Agniveer Sanskrit
Agniveer Sanskrit
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The Final installment of the course.

Routine reiteration:

a. Do not get too bogged down by grammar and usage while you learn Sanskrit. Often Sanskrit is considered to be all about mugging up lots of declensions and conjugations and this fears off most students. Instead take is as a natural language. Feel free to make the most blatant grammatical errors so far you are able to convey your message. Develop a feel for the language instead of thinking about grammar.

How did we learn Hindi or English or our mother tongue? Did we learn grammar first or language first? And do we speak these languages in a grammatically correct fashion even today? Why burden Sanskrit with overdose of grammar in very beginning then?

Simply start talking on every other thing in Sanskrit and enjoy the funny pronunciations you make or blatant errors you make in grammar. Have a laugh on that and simply continue. Soon you will develop a natural grip over the language and grammar will be automatically taken care of.

b. Try using Sanskrit words even in your mother language. After all Sanskrit is the mother of all languages. Let the children associate with their Mom and have their foundations strengthened! And in process, your road to mastery of Sanskrit will also be traversed faster.

c. Download a copy of Introduction to Vedas (Hindi) from if you know Hindi. This is an amazing text not only to understand Vedic concepts but learn Sanskrit naturally. Because most sections of the book are presented in very simple Sanskrit as well as Hindi. In some sections there are deviations in Sanskrit and Hindi message and it would be a good idea to explore those areas and form the right opinion!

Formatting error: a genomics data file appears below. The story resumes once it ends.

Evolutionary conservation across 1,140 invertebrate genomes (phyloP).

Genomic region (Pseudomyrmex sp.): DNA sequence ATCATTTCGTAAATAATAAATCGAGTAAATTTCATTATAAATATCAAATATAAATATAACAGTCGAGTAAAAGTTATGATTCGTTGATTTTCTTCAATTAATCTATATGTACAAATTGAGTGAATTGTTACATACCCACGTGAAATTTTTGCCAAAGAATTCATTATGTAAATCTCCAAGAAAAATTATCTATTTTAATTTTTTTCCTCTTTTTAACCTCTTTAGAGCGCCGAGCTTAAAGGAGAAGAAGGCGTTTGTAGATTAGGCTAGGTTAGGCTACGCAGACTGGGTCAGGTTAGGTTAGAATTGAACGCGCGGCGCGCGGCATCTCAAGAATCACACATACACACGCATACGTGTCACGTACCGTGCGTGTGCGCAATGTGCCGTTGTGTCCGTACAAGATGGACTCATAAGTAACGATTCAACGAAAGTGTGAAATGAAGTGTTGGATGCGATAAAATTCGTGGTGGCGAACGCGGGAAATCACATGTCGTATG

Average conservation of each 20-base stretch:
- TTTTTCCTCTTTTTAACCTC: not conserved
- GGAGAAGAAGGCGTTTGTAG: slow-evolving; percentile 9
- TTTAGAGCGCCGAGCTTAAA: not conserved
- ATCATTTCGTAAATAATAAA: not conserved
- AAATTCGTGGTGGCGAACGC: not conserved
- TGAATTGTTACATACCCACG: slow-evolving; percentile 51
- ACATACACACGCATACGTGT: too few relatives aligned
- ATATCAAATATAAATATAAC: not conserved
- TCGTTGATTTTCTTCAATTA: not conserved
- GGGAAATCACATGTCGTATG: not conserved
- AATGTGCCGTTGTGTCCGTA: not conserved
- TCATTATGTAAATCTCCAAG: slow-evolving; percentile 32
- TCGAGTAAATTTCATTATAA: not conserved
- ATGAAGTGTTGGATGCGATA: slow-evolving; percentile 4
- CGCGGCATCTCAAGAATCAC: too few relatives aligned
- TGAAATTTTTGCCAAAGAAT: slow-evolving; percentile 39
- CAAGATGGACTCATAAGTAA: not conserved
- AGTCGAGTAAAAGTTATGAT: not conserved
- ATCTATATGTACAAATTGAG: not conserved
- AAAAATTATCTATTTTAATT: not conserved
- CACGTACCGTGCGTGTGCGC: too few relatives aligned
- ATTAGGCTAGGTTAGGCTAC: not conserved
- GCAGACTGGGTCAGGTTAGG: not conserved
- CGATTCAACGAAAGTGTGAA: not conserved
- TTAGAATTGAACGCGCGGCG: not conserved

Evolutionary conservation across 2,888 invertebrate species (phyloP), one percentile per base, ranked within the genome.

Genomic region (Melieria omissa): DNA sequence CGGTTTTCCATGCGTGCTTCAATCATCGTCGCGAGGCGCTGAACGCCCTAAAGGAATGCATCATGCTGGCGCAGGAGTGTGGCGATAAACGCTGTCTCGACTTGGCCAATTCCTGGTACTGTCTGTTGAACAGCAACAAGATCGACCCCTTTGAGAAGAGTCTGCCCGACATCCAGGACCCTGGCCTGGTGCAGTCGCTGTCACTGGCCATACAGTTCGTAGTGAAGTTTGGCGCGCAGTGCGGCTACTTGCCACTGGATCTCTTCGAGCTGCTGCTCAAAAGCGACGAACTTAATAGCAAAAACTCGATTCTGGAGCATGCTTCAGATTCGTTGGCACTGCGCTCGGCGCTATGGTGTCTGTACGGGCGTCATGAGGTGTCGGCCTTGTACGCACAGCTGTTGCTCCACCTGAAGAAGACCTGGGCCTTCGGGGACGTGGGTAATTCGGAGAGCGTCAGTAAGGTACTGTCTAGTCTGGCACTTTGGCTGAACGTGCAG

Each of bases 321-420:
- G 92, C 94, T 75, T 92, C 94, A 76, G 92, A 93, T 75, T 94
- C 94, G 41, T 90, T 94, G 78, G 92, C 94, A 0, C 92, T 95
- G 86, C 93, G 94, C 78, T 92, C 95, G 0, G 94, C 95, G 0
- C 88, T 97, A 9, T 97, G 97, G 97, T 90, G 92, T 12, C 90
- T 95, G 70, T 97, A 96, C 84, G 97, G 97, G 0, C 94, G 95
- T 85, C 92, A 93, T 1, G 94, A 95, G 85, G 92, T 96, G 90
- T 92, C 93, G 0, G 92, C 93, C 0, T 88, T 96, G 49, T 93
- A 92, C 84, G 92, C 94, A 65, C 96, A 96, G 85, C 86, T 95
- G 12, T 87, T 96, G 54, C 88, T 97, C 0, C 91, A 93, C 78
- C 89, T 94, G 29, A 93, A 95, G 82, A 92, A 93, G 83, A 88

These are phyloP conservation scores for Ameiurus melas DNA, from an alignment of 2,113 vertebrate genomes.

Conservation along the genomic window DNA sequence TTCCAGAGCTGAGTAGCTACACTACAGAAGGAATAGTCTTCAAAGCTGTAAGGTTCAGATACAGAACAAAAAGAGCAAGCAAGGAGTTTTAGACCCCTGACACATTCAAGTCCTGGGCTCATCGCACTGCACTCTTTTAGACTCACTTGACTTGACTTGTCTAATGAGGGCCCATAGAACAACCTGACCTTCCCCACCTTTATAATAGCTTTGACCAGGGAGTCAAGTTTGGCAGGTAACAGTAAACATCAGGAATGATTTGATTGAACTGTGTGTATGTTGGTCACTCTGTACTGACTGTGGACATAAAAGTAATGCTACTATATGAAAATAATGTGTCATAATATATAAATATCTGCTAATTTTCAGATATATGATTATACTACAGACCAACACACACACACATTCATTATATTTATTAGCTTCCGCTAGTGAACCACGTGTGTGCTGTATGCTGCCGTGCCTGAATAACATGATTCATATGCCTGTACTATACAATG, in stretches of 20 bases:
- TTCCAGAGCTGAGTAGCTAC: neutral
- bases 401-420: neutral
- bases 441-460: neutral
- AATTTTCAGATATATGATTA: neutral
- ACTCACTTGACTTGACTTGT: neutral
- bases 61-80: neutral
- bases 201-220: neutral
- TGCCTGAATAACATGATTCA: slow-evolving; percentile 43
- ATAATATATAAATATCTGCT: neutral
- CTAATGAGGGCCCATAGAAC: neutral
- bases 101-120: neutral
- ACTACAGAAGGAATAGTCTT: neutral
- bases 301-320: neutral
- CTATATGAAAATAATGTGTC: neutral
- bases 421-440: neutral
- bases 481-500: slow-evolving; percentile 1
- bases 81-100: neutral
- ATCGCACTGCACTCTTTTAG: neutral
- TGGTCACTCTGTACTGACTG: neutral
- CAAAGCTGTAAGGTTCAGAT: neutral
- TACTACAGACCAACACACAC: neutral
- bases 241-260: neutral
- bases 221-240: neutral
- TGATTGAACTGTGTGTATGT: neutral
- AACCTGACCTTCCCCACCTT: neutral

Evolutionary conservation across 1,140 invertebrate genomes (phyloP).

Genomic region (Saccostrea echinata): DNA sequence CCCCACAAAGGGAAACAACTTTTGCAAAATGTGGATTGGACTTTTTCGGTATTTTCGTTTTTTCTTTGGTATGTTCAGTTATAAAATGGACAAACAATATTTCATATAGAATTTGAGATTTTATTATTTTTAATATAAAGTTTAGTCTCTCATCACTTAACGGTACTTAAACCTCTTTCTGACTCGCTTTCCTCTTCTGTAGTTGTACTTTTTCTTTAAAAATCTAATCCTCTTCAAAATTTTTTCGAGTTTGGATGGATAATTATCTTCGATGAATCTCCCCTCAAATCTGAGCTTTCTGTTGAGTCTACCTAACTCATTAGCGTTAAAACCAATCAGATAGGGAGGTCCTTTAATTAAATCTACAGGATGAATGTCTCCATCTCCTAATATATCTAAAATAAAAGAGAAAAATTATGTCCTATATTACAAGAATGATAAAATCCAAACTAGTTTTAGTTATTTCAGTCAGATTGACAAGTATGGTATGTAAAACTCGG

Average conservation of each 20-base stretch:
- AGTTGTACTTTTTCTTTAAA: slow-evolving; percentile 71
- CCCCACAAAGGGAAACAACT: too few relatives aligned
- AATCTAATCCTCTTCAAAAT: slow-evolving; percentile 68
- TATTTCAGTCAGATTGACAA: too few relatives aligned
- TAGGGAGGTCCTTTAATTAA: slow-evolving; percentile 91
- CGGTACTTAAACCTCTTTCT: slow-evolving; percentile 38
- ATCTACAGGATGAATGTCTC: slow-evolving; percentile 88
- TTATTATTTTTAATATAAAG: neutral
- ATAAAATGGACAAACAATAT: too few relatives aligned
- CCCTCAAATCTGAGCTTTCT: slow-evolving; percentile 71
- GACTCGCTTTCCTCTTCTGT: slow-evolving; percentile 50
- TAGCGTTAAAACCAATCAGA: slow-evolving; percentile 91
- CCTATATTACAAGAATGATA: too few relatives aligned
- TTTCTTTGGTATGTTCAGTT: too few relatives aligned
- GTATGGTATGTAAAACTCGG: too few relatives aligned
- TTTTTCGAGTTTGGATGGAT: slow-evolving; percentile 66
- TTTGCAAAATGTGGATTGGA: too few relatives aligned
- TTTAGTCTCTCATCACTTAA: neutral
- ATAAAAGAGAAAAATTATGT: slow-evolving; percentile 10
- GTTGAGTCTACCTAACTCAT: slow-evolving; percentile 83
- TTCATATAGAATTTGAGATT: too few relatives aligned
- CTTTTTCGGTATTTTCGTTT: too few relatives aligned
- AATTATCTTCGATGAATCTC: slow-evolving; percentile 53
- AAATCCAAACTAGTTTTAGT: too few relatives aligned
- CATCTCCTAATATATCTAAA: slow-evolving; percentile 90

Download: Sanskrut Lesson 75 to 76 – Month 20

For supplements, download from

We hope this series was useful for you to explore the language that forms foundation of all languages and hence everything good in all cultures and societies in the world. May this noble language become the common bond and unifying factor among all humans of the world!

Source of Lessons – Sri Chitrapur Math

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Agniveer aims to establish a culture of enlightened living that aims to maximize bliss for maximum. To achieve this, Agniveer believes in certain principles: 1. Entire humanity is one single family irrespective of religion, region, caste, gender or any other artificial discriminant. 2. All our actions must be conducted with utmost responsibility towards the world. 3. Human beings are not chemical reactions that will extinguish one day. More than wealth, they need respect, dignity and justice. 4. One must constantly strive to strengthen the good and decimate the bad. 5. Principles and values far exceed any other wealth in world 6. Love all, hate none
  • Can you please let me know where can I find the supplements. Because the link mentioned in the page jst takes to the chitrapur math and one doesn’t see a link to the supplements there. Please help.

  • Both Hindi and Marathi alphabets/words are written in Devanagari letters. I find difference in pronunciation in many words. e.g. the word SRISHTI is pronounced as Srishti in Hindi and in Marathi it is pronounced as Srushti.

    the word SANSKRIT is pronounced as Sanskrit in Hindi and the same word is pronounced as Sanskrut in Marathi. Some more words having same pattern – Pruthvi( Earth), Wruksh( Plant), Kruti( creation) etc. in Marathi.
    May I ask which pronunciation is correct ?

  • In the 1990s they found that there were over 2.9 million people who spoke conversational Sanskrit. Today that number is much much greater thanks to Samskrita Bharati.

    Couple places where it is commonly spoken:

    Mattur, Shimoga district, Karnataka
    Mohad, Narsinghpur district, Madhya Pradesh
    Jhiri, Rajgarh district, Madhya Pradesh
    Kaperan, Bundi district, Rajasthan
    Khada, Banswara district, Rajasthan
    Ganoda, Banswara district, Rajasthan
    Bawali, Bagpat district, Uttar Pradesh
    Shyamsundarpur, Kendujhar district, Odisha


    • Khandooyati meaning itching. The declension of this verb is slightly different from the main ten groups. Hence this gana appears separately.